Why are pets important?
Pets can teach children responsibility while giving them a friend who will always be there for them. Additionally, they provide mental and physical health benefits to children, adults, and seniors. Of course, some people aren't pet-people, and there's nothing wrong with that. But, before you adopt a dog or cat, you should determine whether you can commit time and money to ensure they have the best life possible.
Pet ownership provides many mental and physical health benefits, and becoming a pet parent can help you save a life. However, being a pet parent comes with a lot of responsibility. You must be prepared to take on behavioral or health problems and the financial burden of pet ownership before deciding to become a pet parent. Additionally, while your dog or cat may provide you with health benefits, the relationship should never be one-sided.
Your pet needs quality care, and if you're a new pet parent, you might not know what that truly means. Don't worry; Dutch telemedicine for pets can help. Our online pet care services can help you ensure the health and wellness of your pets from the comfort of your home. We can diagnose and treat common pet ailments, including behavioral problems like anxiety, to help your pet live a happy, healthy life. Try Dutch today.
Anderson, Warwick P, et al. Pet Ownership and Risk Factors for Cardiovascular Disease. https://onlinelibrary.wiley.com/doi/abs/10.5694/j.1326-5377.1992.tb137178.x.
Patronek, G.J., and L.T. Glickman. “Pet Ownership Protects against the Risks and Consequences of Coronary Heart Disease.” Medical Hypotheses, Churchill Livingstone, 10 Apr. 2004, https://www.sciencedirect.com/science/article/abs/pii/030698779390049V.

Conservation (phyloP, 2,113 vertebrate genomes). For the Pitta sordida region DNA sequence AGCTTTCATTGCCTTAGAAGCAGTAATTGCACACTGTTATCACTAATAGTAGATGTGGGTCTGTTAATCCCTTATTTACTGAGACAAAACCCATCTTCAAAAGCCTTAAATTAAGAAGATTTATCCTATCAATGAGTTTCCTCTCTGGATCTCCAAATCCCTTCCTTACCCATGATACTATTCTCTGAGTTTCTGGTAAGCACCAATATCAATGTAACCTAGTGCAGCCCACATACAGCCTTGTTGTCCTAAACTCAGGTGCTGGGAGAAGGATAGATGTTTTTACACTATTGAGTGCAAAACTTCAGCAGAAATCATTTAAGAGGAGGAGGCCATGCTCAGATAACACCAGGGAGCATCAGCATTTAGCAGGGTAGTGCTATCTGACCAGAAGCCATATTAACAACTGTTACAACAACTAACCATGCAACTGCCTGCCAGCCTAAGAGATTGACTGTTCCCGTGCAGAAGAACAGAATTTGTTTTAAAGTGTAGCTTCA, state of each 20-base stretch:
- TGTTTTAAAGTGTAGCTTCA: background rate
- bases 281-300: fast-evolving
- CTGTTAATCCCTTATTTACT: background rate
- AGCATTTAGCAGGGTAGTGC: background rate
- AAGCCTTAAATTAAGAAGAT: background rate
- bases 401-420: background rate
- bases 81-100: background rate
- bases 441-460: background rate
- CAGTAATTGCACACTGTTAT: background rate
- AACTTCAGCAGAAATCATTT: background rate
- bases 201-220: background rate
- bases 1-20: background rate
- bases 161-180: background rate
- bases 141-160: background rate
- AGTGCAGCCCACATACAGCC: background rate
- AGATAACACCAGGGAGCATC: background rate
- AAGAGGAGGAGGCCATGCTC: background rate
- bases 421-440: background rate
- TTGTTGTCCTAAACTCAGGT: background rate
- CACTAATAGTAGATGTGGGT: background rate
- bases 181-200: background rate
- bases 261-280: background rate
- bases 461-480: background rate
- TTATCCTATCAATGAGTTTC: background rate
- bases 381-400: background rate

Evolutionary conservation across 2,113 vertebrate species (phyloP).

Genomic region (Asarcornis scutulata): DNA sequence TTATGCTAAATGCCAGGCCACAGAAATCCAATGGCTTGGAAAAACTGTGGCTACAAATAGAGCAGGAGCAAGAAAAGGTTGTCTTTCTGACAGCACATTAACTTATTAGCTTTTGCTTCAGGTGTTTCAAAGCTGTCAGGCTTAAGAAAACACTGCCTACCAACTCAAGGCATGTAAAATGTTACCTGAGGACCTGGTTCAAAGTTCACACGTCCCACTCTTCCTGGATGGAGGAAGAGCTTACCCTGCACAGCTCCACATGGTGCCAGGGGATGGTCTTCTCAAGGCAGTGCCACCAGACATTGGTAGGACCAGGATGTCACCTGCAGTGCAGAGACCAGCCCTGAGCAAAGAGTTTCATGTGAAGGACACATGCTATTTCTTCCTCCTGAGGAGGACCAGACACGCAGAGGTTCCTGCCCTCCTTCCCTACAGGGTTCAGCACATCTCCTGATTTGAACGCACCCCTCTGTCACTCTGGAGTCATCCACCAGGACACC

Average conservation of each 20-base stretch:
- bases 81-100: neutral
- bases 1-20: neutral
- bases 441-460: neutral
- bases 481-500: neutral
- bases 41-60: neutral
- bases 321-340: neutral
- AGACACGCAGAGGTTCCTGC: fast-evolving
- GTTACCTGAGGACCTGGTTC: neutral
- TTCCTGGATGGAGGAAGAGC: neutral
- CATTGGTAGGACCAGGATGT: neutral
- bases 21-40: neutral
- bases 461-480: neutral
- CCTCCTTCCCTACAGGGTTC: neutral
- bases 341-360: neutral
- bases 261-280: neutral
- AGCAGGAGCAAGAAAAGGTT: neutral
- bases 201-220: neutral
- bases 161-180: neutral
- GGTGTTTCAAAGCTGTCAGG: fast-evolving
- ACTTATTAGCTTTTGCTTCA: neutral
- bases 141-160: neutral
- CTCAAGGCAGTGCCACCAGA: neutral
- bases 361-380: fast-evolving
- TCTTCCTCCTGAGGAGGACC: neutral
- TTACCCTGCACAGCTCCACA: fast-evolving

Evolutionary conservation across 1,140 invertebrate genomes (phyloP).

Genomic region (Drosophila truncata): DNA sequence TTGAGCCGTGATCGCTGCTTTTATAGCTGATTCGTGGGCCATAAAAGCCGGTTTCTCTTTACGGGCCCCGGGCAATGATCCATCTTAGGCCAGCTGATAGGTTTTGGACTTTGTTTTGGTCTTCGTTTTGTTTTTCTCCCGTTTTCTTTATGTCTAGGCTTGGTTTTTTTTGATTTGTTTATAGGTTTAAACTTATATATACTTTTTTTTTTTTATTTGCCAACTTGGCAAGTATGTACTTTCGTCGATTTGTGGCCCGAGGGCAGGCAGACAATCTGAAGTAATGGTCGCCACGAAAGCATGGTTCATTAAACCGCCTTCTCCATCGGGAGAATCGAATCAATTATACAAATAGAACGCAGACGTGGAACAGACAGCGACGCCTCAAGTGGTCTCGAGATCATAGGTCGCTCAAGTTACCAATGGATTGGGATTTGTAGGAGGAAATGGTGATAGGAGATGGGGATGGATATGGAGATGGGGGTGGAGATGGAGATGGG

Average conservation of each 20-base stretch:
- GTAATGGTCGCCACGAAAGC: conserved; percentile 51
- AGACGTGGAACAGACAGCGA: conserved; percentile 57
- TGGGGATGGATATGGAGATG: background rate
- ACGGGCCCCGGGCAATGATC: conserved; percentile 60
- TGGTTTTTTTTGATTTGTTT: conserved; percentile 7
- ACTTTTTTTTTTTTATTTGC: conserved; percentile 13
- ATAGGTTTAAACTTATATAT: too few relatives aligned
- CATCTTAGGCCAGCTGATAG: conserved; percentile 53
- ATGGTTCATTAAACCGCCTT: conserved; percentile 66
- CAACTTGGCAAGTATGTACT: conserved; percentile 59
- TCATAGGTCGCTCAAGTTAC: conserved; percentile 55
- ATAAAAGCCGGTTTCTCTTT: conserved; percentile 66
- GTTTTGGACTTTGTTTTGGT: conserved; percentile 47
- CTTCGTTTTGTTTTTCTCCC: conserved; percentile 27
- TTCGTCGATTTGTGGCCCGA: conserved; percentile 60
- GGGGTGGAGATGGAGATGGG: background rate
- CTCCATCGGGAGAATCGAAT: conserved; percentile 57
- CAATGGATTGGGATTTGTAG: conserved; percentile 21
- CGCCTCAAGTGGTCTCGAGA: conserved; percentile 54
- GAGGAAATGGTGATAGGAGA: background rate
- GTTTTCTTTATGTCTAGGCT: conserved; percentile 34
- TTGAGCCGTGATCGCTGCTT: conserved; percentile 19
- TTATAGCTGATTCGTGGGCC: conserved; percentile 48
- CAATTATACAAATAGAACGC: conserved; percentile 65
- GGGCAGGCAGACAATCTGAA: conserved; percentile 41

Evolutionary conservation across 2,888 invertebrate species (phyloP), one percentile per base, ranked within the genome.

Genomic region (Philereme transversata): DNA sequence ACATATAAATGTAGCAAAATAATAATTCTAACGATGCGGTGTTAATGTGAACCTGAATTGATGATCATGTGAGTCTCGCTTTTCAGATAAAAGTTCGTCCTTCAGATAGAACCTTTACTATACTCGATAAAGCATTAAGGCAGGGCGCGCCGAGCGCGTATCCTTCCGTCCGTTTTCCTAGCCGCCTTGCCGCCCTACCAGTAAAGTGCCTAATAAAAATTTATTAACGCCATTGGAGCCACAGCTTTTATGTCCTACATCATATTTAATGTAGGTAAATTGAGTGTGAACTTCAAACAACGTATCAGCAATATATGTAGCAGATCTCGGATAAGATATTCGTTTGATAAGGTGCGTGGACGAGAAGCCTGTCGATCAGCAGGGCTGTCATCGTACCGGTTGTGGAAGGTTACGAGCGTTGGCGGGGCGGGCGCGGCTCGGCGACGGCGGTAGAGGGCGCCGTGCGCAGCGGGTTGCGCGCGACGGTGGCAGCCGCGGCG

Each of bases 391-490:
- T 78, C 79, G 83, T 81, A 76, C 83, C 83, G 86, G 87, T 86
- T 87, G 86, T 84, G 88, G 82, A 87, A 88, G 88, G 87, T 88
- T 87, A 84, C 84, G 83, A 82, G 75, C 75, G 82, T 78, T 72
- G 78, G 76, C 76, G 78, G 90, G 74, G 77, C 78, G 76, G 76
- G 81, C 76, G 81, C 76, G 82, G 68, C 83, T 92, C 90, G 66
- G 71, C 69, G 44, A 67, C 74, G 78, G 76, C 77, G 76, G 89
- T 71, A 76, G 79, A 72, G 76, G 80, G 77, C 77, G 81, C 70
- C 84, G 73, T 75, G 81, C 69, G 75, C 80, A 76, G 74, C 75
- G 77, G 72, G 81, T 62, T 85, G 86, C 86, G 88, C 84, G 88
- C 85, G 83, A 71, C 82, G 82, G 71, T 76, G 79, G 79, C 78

“A Propensity-Score-Weighted Population-Based Study of the Health Benefits of Dogs and Cats for Children.” Taylor & Francis, https://www.tandfonline.com/doi/abs/10.1080/08927936.2017.1335103.
Cherniack, E. Paul, and Ariella R. Cherniack. “Assessing the Benefits and Risks of Owning a Pet.” CMAJ, 14 July 2015, https://www.cmaj.ca/content/187/10/715.short.
Allen, Karen, et al. “Cardiovascular Reactivity and the Presence of Pets, Friends, and Spouses: The Truth about Cats and Dogs.” Psychosomatic Medicine, U.S. National Library of Medicine, https://pubmed.ncbi.nlm.nih.gov/12271103/.
Allen, Karen, et al. “Presence of Human Friends and Pet Dogs as Moderators of Autonomic Responses to Stress in Women.” American Psychological Association, https://psycnet.apa.org/buy/1992-04617-001.
Petersson, Maria, et al. “Oxytocin and Cortisol Levels in Dog Owners and Their Dogs Are Associated with Behavioral Patterns: An Exploratory Study.” Frontiers in Psychology, U.S. National Library of Medicine, 13 Oct. 2017, https://www.ncbi.nlm.nih.gov/pmc/articles/PMC5645535/.
“Psychological Health in a Population of Australian Cat Owners.” Taylor & Francis, https://www.tandfonline.com/doi/abs/10.2752/089279393787002385.
Zasloff, R., and Aline H. Kidd. Loneliness and Pet Ownership among Single Women . https://journals.sagepub.com/doi/abs/10.2466/pr0.1918.104.22.1687.
“The Power of Pets.” National Institutes of Health, U.S. Department of Health and Human Services, 26 July 2022, https://newsinhealth.nih.gov/2018/02/power-pets.